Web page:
Reflections on the Global Politics trip to Lausanne and Geneva          

Recently, our grade 12 Global Politics class went on a trip to Geneva, which is the European heart of global affairs. As a part of the trip, we visited the Olympic and the International Red Cross and Red Crescent museums. Most significantly, a tour of the United Nations was conducted. The trip left me breathless, especially while seeing the extent of tangibility to the material learned in class. I have gathered many insights from this two-day trip which have made it truly special.

The places we visited and more specifically the United Nations all have a sense of formidable immortality; we see them as part of the very essence of political affairs. However, they were actually established very recently. In the Olympic museum for example, we saw how one man, Pierre de Coubertin, managed to change the way we perceive both peace and sports by reviving the Olympic Games. This newly created organization is the greatest peacekeeper on earth; it sends the universal message of peace, not by coercion but rather by non-violent cooperation. Additionally, the head of the Olympic refugee team agreed to have a conversation with our class, and through his insightful comments, we learned that the Olympic games are also a matter of culture. By giving refugees a place to prosper, the Olympic committee hopes to smoothen their assimilation into their host countries. Through our experiences in Lausanne we discovered that sometimes by using the human urge to compete, we can actually achieve a sense of unity. And that by giving individuals an opportunity to show their uniqueness; we can allow them to assimilate. This is seen more than anywhere else in the Olympic motto  “Faster, Higher, Stronger together”, where the word together was recently added.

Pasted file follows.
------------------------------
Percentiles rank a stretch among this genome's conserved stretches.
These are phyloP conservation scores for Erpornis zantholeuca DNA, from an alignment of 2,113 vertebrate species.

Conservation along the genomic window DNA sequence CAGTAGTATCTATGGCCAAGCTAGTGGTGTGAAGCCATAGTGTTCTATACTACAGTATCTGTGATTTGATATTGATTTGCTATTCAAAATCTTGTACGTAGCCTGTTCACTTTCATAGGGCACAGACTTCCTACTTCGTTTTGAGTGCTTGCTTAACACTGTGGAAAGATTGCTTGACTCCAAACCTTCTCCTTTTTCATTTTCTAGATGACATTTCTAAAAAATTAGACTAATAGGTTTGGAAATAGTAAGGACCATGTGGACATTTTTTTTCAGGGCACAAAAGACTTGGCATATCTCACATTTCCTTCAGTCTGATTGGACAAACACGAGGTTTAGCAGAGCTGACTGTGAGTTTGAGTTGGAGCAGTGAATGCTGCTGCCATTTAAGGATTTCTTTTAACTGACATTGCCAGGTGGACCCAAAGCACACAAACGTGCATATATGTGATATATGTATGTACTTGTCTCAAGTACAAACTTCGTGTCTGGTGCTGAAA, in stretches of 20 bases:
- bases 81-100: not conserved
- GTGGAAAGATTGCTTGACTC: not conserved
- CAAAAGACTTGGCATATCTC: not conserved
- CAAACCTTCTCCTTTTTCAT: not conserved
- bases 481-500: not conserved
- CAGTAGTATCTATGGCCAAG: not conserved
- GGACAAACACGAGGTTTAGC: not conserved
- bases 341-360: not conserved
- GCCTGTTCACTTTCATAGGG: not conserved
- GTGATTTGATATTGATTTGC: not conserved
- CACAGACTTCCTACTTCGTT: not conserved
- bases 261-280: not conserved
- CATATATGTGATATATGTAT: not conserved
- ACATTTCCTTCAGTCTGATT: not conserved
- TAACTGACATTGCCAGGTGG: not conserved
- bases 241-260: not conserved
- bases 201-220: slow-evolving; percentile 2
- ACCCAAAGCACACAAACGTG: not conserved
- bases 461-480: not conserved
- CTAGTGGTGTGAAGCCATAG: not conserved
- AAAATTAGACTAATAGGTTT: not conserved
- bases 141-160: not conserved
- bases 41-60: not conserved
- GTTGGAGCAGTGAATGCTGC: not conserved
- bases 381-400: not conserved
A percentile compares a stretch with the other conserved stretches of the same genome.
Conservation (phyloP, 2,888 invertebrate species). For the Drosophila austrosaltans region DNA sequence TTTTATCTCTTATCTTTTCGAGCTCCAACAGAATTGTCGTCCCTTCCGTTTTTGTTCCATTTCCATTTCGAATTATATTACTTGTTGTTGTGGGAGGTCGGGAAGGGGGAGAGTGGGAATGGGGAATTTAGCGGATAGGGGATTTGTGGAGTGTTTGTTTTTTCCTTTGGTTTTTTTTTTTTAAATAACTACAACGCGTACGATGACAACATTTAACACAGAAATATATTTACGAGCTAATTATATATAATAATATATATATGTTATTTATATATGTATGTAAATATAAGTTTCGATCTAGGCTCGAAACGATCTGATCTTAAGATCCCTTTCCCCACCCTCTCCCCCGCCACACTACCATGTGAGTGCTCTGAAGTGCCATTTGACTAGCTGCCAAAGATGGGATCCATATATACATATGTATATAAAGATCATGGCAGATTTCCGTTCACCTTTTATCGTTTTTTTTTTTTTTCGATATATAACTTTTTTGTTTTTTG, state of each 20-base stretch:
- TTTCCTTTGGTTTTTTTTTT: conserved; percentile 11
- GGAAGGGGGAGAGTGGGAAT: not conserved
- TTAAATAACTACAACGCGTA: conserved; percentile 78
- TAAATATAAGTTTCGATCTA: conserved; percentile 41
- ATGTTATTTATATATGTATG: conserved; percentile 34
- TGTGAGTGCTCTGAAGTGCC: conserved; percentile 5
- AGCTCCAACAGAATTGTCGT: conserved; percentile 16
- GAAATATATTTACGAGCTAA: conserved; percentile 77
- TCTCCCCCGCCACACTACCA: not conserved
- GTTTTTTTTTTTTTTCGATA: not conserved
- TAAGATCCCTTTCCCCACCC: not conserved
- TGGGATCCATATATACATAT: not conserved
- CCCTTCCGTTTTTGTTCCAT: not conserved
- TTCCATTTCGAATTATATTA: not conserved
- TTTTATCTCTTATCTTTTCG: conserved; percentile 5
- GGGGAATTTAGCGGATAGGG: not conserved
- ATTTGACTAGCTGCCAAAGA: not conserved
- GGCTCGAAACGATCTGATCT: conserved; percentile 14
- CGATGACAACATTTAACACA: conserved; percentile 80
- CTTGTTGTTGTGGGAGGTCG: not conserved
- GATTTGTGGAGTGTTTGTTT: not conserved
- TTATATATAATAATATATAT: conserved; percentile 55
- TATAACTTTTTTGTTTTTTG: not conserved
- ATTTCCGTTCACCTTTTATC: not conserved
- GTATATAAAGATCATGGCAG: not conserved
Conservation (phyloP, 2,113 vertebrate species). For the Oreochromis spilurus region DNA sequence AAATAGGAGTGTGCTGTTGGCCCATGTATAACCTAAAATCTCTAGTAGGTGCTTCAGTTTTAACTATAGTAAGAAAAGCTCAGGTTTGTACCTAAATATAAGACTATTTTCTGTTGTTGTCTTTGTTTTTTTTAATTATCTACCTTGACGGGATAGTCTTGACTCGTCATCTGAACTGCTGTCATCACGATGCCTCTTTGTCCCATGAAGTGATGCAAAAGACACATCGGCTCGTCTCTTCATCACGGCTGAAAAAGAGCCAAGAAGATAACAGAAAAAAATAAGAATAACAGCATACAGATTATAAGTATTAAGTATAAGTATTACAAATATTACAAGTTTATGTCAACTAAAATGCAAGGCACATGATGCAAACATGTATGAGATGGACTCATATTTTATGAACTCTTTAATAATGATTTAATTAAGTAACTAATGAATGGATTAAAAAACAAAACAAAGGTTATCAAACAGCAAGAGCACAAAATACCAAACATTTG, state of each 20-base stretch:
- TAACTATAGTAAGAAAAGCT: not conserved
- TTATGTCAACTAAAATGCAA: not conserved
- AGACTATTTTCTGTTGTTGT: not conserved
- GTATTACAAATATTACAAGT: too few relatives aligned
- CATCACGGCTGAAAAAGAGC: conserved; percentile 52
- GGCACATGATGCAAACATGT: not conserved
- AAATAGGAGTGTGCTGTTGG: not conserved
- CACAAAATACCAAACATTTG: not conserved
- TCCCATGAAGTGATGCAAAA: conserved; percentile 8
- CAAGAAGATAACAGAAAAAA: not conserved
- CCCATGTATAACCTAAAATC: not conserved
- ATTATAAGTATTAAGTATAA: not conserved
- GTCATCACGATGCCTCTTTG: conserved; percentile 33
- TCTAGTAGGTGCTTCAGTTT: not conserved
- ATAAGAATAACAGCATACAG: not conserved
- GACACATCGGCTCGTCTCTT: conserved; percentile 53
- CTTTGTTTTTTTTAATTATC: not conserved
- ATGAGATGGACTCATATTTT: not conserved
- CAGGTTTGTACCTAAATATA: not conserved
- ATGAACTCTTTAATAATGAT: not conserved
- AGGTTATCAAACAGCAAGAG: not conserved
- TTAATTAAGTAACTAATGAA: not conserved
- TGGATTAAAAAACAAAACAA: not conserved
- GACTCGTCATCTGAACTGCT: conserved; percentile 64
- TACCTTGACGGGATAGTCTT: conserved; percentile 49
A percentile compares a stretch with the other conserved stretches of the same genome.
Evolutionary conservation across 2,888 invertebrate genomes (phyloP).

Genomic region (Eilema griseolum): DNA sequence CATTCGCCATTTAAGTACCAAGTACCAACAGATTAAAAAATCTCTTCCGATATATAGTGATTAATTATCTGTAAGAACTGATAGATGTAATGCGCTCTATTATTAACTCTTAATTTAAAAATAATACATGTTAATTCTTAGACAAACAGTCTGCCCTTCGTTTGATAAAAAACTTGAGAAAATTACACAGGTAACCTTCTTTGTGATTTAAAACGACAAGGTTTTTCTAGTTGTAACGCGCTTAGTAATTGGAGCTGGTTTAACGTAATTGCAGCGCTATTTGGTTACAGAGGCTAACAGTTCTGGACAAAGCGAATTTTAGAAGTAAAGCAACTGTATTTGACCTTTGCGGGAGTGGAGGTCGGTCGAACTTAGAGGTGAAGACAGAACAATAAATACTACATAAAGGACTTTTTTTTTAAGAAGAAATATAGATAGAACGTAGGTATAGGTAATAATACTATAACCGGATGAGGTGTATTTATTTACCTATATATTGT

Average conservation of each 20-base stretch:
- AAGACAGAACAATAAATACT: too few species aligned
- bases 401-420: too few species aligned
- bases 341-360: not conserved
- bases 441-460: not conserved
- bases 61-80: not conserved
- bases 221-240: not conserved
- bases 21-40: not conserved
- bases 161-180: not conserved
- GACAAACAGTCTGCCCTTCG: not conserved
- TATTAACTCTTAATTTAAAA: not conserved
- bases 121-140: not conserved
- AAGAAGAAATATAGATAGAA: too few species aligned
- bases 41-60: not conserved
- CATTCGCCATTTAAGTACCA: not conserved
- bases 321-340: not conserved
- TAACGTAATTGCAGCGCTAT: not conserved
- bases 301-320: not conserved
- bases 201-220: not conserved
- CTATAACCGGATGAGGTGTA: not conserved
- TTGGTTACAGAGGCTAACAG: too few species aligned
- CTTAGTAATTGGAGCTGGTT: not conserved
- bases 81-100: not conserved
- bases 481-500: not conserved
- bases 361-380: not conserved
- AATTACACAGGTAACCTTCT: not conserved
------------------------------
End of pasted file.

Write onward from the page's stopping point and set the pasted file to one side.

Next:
The red cross is an organization that ensures the safety of civilians in times of hardship. Through its efforts, many humanitarian disasters are being solved. Yemen, South Sudan, and Ethiopia are all examples of countries where individuals receive constant treatment from the Red cross. Most importantly, we saw that while hardship and misery can be a part of life and an unsolved political issue, our contributions both personally and collectively can help the world progress into a state of lesser suffering. One fantastic example of such exploration is an interactive game where participants are required to prioritise assignments to ensure the evacuation of a tropical village before a flood. It shows how hard the work of the Red cross is and how significant their contributions are.

The UN tour was the highlight of the trip for many of us. We were exposed to the beating heart of political affairs. It allowed for personal reflections on the importance of non-state actors in the world of politics. Throughout the tour a sense of admiration for the architectural structures was present, the human rights council ceiling was specifically extraordinary.

The Human rights council Ceiling in the Geneva UN builidng – credit: Global centre for the responsibility to protect

The trip allowed us all to explore state diplomacy and global affairs to their fullest. We were exposed  to the beauty of sports and the delight of cooperation. It was an experience never to be forgotten; a true memory in its youth.

By Amit